In general, cool weather, high atmospheric humidity and moist soil conditions are congenial for the manufacturing of food, better production of high quality flowers and bulbs. According to climatic requirement of these bulbs, they are grouped into two categories i.e. Warm climate – Gladious, Narcissus, Daffodils, Freesia, etc. Modified environmental conditions are to be provided during winter and summer seasons for the production of high quality blooms. Most of these plants prefer sunny situation, while Eucharis, Zephyranthes thrive better in semishade; few types, e.g. Pancratium, Haemanthus, Zephyranthes grow and flower well in sun and semishade. Bulbs, corms and tubers should not come in direct contact with fresh organic manure, rhizomes are not usually affected.

Manuring

Well rotten farmyard manure @5kg/sq m should be incorporated at the time of soil preparation. The application of 20g each of P2O5 and K2O/sq m has also been found beneficial at the time of planting bulbs. Nitrogen @40g/sq m into two-three splits should be applied.

Intercultural operations

Weeding and hoeing

Weeds should not be allowed to grow and should be removed as soon as they appear otherwise they compete for nutrients and water with the main crop. Hoeing helps in aeration of soil and better development of bulbs. In early stages of growth frequent weeding and hoeing are required.

Irrigation

Liberal application of water at all stages of development is highly beneficial. Generally 7-10 days interval is appropriate in winter whereas in summer it should be about 5-7 days.

Staking

Bulbous plants like Gladiolus, Dahlia, Lilies, etc. produce flowers on long stem and thus need support. Otherwise spiks may bend down and break with strong winds. Bamboo stakes can be provided.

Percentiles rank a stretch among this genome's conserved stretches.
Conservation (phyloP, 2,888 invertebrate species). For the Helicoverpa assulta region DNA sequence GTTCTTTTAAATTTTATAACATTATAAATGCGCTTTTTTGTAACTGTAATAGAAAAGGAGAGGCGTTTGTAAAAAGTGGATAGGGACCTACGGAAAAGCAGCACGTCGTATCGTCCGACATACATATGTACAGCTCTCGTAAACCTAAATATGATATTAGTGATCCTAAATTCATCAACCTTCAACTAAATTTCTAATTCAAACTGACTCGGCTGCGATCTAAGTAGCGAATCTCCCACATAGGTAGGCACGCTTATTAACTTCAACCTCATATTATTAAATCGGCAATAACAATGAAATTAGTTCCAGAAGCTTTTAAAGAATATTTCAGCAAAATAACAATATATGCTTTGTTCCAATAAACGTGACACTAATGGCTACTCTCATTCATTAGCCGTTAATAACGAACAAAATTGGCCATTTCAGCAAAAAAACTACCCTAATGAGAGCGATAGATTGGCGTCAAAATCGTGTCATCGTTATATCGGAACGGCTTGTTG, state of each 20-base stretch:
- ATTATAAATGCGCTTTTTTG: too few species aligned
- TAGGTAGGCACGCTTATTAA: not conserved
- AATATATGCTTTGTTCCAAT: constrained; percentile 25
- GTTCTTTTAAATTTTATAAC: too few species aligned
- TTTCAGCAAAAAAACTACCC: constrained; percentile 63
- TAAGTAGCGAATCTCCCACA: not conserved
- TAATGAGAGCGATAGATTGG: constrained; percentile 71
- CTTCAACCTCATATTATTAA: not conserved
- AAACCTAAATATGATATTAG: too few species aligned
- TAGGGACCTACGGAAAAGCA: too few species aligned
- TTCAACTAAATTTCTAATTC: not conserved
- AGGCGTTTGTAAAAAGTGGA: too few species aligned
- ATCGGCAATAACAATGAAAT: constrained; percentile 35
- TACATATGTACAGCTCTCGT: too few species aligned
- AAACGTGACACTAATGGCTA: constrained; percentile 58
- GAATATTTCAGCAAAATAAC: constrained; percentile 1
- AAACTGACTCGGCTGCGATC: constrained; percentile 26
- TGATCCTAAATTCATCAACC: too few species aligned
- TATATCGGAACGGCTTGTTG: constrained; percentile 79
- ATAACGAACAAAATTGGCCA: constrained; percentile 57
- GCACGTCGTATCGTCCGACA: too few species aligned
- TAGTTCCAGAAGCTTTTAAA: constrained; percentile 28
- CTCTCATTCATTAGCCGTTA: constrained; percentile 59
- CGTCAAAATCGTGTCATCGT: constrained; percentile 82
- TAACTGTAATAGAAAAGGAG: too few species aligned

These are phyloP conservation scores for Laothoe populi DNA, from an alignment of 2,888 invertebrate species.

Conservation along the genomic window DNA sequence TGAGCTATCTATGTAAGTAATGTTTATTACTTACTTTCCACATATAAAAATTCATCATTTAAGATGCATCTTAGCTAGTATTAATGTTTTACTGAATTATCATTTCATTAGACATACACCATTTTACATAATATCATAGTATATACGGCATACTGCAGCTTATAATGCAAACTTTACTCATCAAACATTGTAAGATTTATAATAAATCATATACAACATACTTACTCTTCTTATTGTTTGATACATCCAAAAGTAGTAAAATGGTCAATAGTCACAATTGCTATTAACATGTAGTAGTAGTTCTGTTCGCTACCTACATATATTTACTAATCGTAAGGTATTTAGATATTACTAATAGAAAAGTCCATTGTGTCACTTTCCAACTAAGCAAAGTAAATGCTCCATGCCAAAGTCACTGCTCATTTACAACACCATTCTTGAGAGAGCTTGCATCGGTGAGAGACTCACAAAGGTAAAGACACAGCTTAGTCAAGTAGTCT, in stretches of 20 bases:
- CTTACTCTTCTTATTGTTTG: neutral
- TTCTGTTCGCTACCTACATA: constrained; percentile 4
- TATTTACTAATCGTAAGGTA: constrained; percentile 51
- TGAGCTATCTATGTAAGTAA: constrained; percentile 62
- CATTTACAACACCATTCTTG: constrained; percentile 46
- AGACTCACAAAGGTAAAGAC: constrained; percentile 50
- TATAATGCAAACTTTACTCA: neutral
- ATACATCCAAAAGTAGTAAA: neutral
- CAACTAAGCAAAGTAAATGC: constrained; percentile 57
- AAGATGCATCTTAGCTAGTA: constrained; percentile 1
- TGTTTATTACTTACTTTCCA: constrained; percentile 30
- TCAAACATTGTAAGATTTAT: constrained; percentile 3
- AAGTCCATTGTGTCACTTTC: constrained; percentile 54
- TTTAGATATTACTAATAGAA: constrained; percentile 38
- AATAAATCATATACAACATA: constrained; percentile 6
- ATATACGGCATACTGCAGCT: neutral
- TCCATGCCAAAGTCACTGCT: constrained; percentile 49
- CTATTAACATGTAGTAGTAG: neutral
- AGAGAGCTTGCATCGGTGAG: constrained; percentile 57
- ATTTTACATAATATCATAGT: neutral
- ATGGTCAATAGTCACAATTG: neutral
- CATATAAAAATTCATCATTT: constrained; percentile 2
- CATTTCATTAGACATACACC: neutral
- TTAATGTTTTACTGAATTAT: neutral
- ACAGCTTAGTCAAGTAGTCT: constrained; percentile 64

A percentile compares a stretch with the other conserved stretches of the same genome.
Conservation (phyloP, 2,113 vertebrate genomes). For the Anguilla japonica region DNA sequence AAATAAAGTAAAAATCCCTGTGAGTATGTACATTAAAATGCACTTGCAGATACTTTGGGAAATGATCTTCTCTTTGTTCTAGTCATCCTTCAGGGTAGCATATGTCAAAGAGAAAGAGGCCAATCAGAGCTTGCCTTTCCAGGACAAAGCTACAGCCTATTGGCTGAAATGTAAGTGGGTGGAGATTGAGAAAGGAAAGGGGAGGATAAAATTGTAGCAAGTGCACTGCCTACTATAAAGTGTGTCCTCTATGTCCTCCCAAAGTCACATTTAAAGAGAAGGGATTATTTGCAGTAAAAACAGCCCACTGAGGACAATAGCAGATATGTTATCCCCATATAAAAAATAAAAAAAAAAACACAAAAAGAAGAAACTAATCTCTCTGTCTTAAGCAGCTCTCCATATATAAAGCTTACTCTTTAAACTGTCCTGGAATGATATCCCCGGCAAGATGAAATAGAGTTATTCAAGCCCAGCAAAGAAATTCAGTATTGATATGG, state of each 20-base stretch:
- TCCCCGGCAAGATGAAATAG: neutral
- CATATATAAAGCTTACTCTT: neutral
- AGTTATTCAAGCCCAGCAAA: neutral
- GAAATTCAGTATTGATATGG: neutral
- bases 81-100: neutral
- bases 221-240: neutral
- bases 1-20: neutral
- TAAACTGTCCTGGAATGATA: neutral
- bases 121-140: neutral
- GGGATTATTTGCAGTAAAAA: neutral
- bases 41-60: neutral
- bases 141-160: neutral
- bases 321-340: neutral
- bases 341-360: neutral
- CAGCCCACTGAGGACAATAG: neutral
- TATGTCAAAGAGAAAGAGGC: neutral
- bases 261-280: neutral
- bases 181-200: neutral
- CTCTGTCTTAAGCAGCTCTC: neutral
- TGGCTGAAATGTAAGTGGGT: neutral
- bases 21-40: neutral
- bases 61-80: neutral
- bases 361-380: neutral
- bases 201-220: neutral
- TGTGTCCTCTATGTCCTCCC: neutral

Harvesting of flowers

The stage of harvesting of flowers depends upon the distance of travel. It varies with the kind of flower. For local market, gladiolus and tuberose should be cut when lower 2-3 florets have opened. Whereas for distant market, flowers are cut when basal florets show colour. Narcissus and Daffodil are cut at goose neck stage. Before harvesting the flowers, plants should be irrigated.

Lifting of bulbs and their storage

Tender bulbs like Gladiolus, Dahlia, Narcissus, Daffodils, etc. are to be dug from the soil 10-12 weeks after flowering has been finished. Before lifting the bulbs, water is withheld. After digging, bulbs are dried in shade for few days. Then these are treated with 0.2% Bavistin solution for 30 minutes and thereafter stored. Hardy bulbs are separated after 2-3 years and are again planted in the planting season.

Time of planting depends on the season of flowering, environmental condition of the region and condition of the planting material. In the plains, Gladiolus is planted from September to November, whereas in the hills, the planting season is normally from April-June. Amaryllis, Hippeastrum, Harmanthus are planted in January-February to obtain flowers in March-April. Caladium and Canna are put in the ground in May.

Lifting and storage

After the above ground portion dries out the bulbs are lifted out carefully. The root and shoot are cut and the bulbs are cleaned before storage. They should be stored in dark, dry and airy place until the time of next planting. Storage condition is very important for obtaining healthy bulbs. If the humidity is very high, fungus develops on the bulbs and causes rotting. In a very dry atmosphere the bulbs shrivel and may lose viability. It is necessary to lift all types of bulbous plants every year. Amaryllis, tuberose, Caladium, Pancratium, Zephyranthes may remain in the ground for three years before they are lifted. But water should be withheld when the bulbs are lying in dormant condition in ground or pot. Gladiolus, on the other hand, has to be lifted out every year after drying of leaves.